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chaos that ensues from it’. Then in Roisman (2014) 1169.1 Douglas Cairns remarked that ‘in general tragedy contrives situations in which an abstract acceptance that people are entitled to retaliate when harmed will be problematic in practice’. If we agree – as I do – with Allan’s and Cairns’ view of Athenian vengeance, it will be clear that Hecuba’s grisly actions will have tragic consequences for herself as well as her victims and that audience reaction to her would be at best ambivalent. Whatever sympathy the audience may feel with her motivation in her treatment of Polymestor, the language of the play is insistent that a deed has been done (1038, 1048, 1085, 1169). At 1187–8 Hecuba herself insists on the primacy of deeds over words. What she has done surely affects the way in which we now view her. Thus it is scarcely surprising that the general consensus among critics is that Hecuba’s prophesied transformation into a dog (1265) is in some way a reflection of the dehumanization she has suffered during the action of the tragedy. The earlier references to dogs in Hecuba have been to bloodthirsty and murderous creatures (1077, 1173) and this is the view taken by Cicero in his Tusculan Disputations (3.63.13) when he says that ‘Hecuba is imagined as having been changed into a dog on account of a sort of bitterness and frenzy of spirit’. Yet despite its depiction of Hecuba’s horrific decline, the play can sound a note of consolation. The chorus of captive Trojan women movingly transcend national barriers when they lament the universal tragedy of war from the viewpoint of their own sex: By the fair-flowing Eurotas [the river of Sparta] a Spartan girl laments at home with many a tear, and a mother beats her grey head with her hand and tears her cheek, rending it with bloody nails, for her children are dead. 650–6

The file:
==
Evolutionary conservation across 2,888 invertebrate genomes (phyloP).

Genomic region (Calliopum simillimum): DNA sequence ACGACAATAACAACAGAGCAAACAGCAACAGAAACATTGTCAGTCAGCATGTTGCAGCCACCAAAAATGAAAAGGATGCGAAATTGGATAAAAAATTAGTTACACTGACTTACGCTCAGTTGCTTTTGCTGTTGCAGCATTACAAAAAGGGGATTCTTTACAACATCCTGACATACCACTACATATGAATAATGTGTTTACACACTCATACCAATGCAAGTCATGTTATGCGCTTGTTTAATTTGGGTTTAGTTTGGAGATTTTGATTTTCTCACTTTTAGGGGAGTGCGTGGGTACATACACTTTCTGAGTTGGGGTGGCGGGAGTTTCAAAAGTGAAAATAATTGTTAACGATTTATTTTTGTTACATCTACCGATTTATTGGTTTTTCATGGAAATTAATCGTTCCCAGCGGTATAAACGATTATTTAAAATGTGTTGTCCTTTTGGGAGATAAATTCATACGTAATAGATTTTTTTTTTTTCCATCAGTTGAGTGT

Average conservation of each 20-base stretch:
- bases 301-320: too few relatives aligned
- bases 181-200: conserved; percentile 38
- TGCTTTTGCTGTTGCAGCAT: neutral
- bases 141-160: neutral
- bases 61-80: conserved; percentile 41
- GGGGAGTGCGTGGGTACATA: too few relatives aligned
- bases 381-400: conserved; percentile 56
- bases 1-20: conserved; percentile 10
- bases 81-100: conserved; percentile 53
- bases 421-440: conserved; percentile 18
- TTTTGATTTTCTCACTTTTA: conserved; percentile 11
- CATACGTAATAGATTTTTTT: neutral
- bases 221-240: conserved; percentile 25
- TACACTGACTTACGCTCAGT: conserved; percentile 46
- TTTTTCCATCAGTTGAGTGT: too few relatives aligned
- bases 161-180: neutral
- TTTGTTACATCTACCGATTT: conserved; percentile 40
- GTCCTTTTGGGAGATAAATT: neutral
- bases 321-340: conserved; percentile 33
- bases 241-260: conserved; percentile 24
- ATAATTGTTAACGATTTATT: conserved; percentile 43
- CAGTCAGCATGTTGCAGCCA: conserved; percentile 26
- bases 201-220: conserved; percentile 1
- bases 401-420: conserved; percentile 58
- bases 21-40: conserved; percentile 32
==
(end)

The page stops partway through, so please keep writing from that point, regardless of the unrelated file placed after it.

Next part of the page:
And though the play does not make much of the absence of the winds which will enable the fleet to sail on its way, they are regularly brought to mind (111–12, 444–8, 539–40, 900). Then at 1289–90 Agamemnon says, ‘I see the winds are here now to escort us home.’ See the winds?

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One of the play’s editors, F.W. King, suggests that the breeze had started to flutter the tents and the plumes of the soldiers’ helmets. It is not easy to imagine how such an effect could have been managed on cue in an open-air theatre, but we are surely prompted by Agamemnon’s words at least to imagine it. The winds blow. The future may hold horror for Hecuba, Cassandra, Agamemnon and Polymestor (1259–79, 1284–5) and the chorus have forgotten the partial optimism with which they earlier regarded their journey (cf. 1293–5 and 444–74); but release from this bloodstained barbarian landscape has now at last been granted them. Although they end the play with a grim vision of the slavery that awaits them (‘necessity is harsh’, 1295), at least they are no longer foundering in a liminal waste land.

Important recent work William Allan, ‘The Ethics of Retaliatory Vengeance in Athenian Tragedy’ (Mnemosyne 66.4–5 (2013)), 593–615. Anne Pippin Burnett, Revenge in Attic and Later Tragedy (California, 1998). Helene P. Foley, Euripides: Hecuba (Bloomsbury, 2014). Euripides, Hecuba, ed. Justina Gregory (Scholars Press, 1999): an edition of the play in Greek. Gabriel Herman, Morality and Behaviour in Democratic Athens: a social history (Cambridge, 2006).

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The Suppliant Women